Spartans, Longhorns gear up for expected `old-fashioned fistfight'

Each coach emphasizes intense, physical style

South Regional

NCAA Tournament

March 30, 2003|By Paul McMullen | Paul McMullen,SUN STAFF

SAN ANTONIO - Before it beat Maryland, Michigan State heard words of inspiration from Magic Johnson, its most illustrious basketball alum. The charismatic star of the 1979 NCAA tournament symbolized Spartan hoops, until Tom Izzo became head coach in 1995 and made the program synonymous with ferocity.

No one plays harder than Michigan State.

Unless it's Texas.

The two meet in today's South Region final at the Alamodome. The Spartans, champions in 2000, are seeking their fourth Final Four in five seasons. The Longhorns haven't reached the NCAA tournament semifinals in 56 years, but they are clawing at the door of college basketball's elite because coach Rick Barnes turned a program once viewed as soft into a brawler.

Both spice up practices with a rebounding drill. Five players get in the lane, five more set up on the three-point arc. A ball is tossed at the backboard, bodies bang and there is no whistle to signal the end of what Izzo calls the "War Drill," Barnes "Circle the Wagons."

"This should be an old-fashioned fistfight," Izzo said.

Barnes expected to be working on the last weekend in March, with Texas ranked No. 3 in the preseason. His rotation has just one senior. The Longhorns became dangerous when the direction of sophomore point guard T.J. Ford was applied to a junior class nucleus of center James Thomas, forward Brian Boddicker and wings Royal Ivey and Brandon Mouton.

Michigan State began with a No. 9 ranking but was undone by a slew of injuries that prohibited the practice environment Izzo demands. Finally healthy, the Spartans are in their fourth regional final since 1999. No one else has been there more than twice in that time, and the Spartans are back despite the early departures to the NBA of such talents as Jason Richardson and Zach Randolph.

They have one starter averaging in double figures, but find a new hero every night. Friday it was 6-foot-11 freshman Paul Davis, who came off the bench and scored 13 points against Maryland, including the Spartans' last six. Davis did not exactly sprout from nowhere, though, as he was the state's latest Mr. Basketball to go to Michigan State.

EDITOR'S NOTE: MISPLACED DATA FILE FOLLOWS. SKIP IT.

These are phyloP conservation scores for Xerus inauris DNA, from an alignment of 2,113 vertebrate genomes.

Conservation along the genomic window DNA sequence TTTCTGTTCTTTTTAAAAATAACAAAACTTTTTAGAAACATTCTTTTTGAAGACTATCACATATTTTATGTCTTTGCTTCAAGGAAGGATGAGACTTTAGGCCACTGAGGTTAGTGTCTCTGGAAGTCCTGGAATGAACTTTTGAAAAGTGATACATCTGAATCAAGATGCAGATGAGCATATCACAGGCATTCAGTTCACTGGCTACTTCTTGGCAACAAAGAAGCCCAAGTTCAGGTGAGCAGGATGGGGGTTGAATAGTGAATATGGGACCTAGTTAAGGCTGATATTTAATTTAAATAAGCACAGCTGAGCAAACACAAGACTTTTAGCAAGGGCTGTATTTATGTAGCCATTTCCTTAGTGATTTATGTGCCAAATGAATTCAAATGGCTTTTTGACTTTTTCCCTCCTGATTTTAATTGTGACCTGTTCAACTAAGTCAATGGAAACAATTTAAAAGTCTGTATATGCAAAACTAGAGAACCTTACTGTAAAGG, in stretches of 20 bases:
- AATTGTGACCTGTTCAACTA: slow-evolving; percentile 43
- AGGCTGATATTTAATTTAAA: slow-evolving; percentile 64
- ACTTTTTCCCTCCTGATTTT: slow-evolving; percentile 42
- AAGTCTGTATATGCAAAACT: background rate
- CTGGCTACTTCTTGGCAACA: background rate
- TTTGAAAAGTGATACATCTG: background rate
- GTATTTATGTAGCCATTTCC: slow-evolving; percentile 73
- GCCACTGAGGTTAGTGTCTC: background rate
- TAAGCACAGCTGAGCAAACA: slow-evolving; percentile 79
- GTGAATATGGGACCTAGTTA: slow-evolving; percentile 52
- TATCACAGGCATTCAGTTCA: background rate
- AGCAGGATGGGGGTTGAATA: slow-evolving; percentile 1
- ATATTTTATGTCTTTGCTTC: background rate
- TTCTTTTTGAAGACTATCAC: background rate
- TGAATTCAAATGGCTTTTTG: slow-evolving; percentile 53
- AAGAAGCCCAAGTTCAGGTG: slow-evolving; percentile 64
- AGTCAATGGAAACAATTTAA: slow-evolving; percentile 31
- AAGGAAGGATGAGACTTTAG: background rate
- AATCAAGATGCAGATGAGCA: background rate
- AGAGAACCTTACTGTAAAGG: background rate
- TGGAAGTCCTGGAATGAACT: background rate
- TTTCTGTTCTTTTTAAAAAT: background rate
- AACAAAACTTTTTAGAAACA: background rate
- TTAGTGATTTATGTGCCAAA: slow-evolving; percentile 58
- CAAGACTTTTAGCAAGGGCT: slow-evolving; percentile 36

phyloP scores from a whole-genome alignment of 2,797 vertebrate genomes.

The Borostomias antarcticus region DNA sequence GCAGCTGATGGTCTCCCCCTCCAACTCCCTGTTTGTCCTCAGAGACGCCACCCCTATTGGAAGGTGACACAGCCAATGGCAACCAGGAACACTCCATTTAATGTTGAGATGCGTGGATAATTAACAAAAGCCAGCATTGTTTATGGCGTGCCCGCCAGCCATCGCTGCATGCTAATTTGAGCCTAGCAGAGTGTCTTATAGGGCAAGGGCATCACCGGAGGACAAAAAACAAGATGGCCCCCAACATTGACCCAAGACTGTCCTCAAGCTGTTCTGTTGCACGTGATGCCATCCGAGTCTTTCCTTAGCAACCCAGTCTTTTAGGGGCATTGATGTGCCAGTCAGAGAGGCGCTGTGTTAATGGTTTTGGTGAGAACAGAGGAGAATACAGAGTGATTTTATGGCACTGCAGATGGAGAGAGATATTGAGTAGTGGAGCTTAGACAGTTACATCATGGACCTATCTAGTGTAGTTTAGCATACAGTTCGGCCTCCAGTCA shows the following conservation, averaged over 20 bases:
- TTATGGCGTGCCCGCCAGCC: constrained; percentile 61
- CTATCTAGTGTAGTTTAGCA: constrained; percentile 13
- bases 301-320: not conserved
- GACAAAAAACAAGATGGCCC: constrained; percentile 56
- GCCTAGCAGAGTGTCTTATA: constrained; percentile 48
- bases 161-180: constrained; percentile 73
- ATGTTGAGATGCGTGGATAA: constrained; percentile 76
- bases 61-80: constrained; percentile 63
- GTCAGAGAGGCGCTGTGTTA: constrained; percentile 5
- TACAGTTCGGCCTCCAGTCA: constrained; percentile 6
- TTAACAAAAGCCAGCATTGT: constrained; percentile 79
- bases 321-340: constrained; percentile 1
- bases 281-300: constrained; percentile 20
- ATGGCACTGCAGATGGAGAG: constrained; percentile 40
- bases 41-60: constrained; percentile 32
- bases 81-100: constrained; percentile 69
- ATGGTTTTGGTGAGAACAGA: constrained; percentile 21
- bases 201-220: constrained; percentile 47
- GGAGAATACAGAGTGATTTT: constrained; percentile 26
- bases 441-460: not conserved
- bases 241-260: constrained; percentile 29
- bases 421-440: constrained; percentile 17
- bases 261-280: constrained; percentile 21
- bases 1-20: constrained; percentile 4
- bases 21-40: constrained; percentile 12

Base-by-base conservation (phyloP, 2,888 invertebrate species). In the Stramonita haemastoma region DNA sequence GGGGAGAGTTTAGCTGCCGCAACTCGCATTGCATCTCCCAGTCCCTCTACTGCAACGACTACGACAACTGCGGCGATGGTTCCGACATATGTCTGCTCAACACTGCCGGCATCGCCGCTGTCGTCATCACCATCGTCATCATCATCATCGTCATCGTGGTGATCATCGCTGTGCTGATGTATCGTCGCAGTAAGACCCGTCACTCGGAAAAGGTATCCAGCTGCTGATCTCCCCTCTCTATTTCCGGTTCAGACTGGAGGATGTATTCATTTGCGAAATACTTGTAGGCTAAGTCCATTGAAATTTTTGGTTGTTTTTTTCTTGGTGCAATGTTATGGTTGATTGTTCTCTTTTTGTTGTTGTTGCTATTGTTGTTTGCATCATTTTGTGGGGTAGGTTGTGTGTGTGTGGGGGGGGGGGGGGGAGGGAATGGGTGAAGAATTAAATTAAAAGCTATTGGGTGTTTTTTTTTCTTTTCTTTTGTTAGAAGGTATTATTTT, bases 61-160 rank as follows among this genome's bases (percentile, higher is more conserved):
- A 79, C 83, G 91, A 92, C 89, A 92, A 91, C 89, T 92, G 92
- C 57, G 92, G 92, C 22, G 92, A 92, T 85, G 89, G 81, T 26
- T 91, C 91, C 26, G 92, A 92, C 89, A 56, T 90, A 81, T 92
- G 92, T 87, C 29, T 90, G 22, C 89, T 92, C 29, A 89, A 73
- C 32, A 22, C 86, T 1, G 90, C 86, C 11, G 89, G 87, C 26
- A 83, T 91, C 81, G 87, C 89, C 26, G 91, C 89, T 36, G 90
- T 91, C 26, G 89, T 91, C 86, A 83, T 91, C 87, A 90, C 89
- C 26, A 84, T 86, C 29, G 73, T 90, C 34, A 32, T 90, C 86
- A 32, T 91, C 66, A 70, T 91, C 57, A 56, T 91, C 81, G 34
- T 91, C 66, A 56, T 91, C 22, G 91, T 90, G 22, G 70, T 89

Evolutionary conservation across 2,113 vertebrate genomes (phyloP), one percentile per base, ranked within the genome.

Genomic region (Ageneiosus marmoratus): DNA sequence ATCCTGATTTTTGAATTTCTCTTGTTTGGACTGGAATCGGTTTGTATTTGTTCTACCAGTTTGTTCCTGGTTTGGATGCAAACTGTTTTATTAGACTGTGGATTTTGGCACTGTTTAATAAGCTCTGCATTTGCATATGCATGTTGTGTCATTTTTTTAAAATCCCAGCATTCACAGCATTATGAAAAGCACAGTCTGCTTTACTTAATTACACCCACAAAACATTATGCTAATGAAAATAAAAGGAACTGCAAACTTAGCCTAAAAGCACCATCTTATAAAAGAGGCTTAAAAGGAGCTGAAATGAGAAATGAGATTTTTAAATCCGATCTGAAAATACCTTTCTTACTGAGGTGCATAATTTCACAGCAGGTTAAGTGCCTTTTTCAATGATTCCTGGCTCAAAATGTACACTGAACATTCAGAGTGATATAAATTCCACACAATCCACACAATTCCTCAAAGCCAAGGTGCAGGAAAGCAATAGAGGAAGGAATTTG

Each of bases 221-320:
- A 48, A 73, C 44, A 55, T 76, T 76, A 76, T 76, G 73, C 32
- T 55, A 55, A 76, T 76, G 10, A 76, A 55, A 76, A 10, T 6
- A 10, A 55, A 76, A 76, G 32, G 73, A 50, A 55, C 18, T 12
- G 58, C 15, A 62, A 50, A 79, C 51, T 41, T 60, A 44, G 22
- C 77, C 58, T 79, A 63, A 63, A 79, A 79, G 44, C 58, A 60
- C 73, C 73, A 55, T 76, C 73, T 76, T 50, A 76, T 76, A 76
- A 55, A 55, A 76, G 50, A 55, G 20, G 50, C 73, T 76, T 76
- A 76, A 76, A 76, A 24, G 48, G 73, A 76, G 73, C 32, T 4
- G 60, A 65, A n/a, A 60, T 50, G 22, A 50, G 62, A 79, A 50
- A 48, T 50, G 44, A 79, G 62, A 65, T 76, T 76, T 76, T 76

In early February, Davis was yanked from a game at Michigan and reamed by Izzo for a nonchalant play. On Friday, the coach was happy to beat Maryland but disappointed at the way Michigan State squandered a 14-point lead and let the Terps get back in the game. In discussing his team's inability to protect the ball against Maryland's pressure, Izzo repeatedly used the word "casual."

Barnes and Izzo have preached physical basketball, but in different circles. Izzo found happiness and his dream job in his home state, Barnes kept climbing in search of the right fit and funding.

Izzo is in his 20th season as a member of the Spartans' staff. There was a brief break in that loyalty, as he spent the 1986-87 season as the top assistant at Tulsa. That was the season Barnes helped Gary Williams at Ohio State, and after that taste of the Big Ten, he coached George Mason in the Colonial Athletic Association, Providence in the Big East and Clemson in the Atlantic Coast Conference before heading to Austin in 1998.

The Longhorns reached the NCAA semifinals in 1943 and '47, but technically, they have never been to a Final Four, as that format wasn't adopted until 1951. The program had stalled under Tom Penders, whose teams played fast and loose, and fizzled in March. When Barnes gave his new team an offseason conditioning routine, the veterans laughed. Now he has one of the sharpest, fittest outfits in the land.

"I have one game tape that I show my team every year," Barnes said, referring to a regional final that occurred when his juniors were seniors in high school. "That's Michigan State-Iowa State three years ago. I show it for one reason, to impress upon the kids the kind of effort and intensity you have to show if you want to be the national champion. The intensity level in that game was incredible."

Barnes expects more of the same today.

South final

No. 1 Texas (25-6) vs. No. 7 Mich. State (22-12)

Site: Alamodome, San Antonio

Time: 5:05 p.m.

Conference records: The Longhorns went 13-3 and finished second to Kansas in the Big 12. They lost their conference tournament opener to Texas Tech, 92-81. Sent to Birmingham, Ala., they handled 16th seed UNC Asheville, 82-61, in the first round and broke free in the second half from 9th-seeded Purdue for a 77-67 second-round win. Texas beat fifth-seeded Connecticut, 82-78, on Friday. Michigan State closed strong in the Big Ten, where it finished 10-6, but lost to Ohio State, 55-54, in the conference tournament semifinals. The Spartans handled 10th-seeded Colorado, 79-64, and second-seeded Florida, 68-46, in the first weekend of the NCAA tournament, then survived a Maryland comeback to prevail in the Sweet 16, 60-58.

Coaches: Rick Barnes is 115-49 in five seasons at Texas and 317-183 in 16 seasons overall. Tom Izzo is 189-77 in eight seasons at Michigan State.

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